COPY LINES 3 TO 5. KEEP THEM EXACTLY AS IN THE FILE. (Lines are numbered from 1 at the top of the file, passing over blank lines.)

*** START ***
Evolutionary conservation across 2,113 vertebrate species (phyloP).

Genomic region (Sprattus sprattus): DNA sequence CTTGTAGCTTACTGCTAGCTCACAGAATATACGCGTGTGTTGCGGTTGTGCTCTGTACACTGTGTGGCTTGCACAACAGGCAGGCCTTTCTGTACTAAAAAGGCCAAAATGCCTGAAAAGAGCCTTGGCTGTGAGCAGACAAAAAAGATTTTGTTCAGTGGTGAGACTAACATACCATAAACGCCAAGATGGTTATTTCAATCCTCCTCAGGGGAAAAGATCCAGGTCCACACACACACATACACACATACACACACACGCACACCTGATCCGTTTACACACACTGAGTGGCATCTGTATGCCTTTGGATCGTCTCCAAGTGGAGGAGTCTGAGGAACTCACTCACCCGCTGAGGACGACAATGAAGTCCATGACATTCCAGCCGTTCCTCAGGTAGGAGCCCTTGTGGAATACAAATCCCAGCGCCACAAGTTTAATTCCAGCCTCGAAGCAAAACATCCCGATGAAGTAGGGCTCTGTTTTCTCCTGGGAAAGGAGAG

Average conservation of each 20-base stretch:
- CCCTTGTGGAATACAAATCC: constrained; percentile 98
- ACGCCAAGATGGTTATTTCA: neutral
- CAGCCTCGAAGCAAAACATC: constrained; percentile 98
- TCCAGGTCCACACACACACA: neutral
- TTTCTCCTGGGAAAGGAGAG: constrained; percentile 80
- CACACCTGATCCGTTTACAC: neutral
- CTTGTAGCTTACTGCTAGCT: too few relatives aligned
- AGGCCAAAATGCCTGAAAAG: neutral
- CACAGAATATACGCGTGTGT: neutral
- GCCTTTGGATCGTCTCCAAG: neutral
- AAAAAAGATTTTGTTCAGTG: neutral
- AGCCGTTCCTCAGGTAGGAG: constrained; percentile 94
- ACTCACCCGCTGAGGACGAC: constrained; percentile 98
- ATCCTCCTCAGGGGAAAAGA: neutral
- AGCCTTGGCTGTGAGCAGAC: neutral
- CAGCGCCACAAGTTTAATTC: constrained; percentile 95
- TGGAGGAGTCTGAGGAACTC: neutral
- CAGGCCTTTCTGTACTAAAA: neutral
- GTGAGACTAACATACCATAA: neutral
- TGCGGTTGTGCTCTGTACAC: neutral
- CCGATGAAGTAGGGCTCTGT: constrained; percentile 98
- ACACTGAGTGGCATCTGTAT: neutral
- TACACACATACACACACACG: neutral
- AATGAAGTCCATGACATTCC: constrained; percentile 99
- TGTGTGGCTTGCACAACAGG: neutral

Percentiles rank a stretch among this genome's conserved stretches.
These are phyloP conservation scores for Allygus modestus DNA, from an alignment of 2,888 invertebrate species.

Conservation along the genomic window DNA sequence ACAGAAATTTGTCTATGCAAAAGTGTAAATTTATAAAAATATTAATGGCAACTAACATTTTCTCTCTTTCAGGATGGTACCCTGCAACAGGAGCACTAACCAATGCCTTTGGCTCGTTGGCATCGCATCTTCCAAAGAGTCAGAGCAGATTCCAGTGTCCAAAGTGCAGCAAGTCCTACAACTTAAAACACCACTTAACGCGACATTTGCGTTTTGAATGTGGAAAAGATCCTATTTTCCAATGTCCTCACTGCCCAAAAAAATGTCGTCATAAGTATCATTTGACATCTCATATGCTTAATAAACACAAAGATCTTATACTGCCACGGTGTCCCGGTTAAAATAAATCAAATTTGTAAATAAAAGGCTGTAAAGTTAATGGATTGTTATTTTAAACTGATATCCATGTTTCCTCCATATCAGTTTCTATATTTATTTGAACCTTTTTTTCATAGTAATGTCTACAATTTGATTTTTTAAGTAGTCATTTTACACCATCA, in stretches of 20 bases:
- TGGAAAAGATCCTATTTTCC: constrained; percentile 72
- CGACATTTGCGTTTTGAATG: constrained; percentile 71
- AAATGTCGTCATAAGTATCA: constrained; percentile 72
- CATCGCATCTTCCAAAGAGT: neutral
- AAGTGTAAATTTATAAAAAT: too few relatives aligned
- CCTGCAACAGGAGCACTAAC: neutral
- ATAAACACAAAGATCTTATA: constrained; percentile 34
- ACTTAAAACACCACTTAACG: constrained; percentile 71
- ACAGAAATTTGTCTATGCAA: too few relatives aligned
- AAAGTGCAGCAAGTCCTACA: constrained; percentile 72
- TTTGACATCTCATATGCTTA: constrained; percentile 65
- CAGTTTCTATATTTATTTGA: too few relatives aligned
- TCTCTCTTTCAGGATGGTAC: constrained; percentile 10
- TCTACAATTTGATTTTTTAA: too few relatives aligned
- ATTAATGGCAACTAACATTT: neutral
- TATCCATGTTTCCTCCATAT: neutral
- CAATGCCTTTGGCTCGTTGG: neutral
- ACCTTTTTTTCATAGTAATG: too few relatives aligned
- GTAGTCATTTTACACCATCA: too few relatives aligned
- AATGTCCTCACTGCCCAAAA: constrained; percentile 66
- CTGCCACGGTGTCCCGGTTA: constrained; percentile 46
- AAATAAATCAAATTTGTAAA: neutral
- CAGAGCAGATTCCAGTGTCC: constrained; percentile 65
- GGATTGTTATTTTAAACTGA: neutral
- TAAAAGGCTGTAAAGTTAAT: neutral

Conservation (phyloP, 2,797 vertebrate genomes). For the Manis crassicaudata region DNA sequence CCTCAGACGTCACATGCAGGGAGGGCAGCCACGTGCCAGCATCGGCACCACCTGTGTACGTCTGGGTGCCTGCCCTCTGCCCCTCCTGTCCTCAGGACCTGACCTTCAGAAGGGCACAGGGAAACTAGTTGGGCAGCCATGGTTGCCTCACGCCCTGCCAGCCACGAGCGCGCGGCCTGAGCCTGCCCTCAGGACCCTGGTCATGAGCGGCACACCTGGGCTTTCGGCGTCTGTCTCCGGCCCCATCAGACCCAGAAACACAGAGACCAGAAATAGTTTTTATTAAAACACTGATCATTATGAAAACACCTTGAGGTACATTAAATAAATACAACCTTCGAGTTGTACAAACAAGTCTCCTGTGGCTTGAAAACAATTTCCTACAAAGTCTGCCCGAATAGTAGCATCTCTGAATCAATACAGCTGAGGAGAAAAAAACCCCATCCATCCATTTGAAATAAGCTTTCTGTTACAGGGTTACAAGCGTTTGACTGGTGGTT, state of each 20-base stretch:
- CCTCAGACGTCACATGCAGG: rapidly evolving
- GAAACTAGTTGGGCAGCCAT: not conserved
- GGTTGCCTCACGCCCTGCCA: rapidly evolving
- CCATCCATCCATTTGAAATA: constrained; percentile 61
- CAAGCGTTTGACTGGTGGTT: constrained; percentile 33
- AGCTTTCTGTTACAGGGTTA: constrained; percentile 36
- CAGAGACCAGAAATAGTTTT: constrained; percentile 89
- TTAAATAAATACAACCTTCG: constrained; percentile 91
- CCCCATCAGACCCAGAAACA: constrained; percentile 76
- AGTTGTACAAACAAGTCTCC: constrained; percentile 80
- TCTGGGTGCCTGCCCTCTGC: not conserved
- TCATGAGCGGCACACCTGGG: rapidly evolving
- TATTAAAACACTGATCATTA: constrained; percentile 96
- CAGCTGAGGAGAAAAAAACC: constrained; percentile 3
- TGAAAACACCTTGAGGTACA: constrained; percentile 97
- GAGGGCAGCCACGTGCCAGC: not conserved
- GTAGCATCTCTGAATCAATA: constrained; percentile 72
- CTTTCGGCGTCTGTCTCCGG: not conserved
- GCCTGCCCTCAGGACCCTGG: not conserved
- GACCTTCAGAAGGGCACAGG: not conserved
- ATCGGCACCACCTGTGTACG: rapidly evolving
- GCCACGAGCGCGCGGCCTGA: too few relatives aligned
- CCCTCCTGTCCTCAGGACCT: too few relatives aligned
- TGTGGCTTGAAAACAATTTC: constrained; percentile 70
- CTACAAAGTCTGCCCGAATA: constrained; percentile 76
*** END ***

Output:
Average conservation of each 20-base stretch:
- CCCTTGTGGAATACAAATCC: constrained; percentile 98
- ACGCCAAGATGGTTATTTCA: neutral